Decorating your utility room
Once you have designed and built your utility room, you will need to decorate it, and it should be somewhere that you actually feel happy to be in, according to Amy Stansfield, interiors writer at Wallsauce.com who said:
Choose closed cabinetry for a minimalist look. Often laundry rooms can look untidy and disorganised. To keep things looking smart and clean, choose closed cabinetry for all storage as well as your washer and dryer.
Use laundry baskets to be organised. Get the family learning how to do laundry as well as keeping the space clutter-free with laundry baskets. Assign a basket per person or have a different basket for reds, whites, darks, miscellaneous items etc. get the family to bring down their own laundry and sort their items into the different baskets.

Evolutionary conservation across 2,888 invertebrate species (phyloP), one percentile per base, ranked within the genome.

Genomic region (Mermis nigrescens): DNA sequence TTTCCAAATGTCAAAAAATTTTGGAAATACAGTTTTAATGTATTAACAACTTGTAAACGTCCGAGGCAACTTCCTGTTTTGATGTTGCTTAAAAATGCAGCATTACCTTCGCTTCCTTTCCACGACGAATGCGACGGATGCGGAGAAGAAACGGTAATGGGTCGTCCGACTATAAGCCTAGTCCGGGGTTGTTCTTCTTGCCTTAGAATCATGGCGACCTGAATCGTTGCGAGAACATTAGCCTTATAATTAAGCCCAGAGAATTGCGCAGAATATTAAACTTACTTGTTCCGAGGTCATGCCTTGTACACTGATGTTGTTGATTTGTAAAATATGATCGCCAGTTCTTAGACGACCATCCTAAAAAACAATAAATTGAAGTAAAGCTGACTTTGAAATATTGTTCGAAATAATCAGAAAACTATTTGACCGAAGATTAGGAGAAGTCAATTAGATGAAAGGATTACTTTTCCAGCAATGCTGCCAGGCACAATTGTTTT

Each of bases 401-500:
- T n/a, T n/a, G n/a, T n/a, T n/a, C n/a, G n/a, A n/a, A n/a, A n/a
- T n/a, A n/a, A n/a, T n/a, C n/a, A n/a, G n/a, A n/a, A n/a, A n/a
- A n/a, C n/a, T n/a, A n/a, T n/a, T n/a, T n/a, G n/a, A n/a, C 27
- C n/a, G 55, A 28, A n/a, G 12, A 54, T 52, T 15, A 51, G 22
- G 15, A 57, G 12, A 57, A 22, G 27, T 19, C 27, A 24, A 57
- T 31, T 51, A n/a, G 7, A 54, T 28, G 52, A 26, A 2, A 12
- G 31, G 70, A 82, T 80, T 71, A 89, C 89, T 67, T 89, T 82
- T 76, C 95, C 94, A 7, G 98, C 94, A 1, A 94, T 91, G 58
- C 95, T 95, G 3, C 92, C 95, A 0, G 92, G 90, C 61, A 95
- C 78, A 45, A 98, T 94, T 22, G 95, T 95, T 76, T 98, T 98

Stack the washer and dryer if you have a small utility, to free up wall space. This can also leave more room to have cabinetry and a work surface.
A deep sink such as a vintage style Belfast sink allows you to soak soiled items in and they are handy for cleaning muddy shoes. Be creative with a feature wall; make the utility room somewhere you like to spend time in by upping the style game. Choosing a custom-made wallpaper mural in a design or image of your choice can make all the difference. For instance, a vintage floral pattern if you have an old soul, a scenic sunset beach to feel zen, or simply a sleek marble to create a stylish space.
Have I missed anything?
Which tips will you use first?
If you have a point to add about utility rooms, please leave a comment via our contacts page.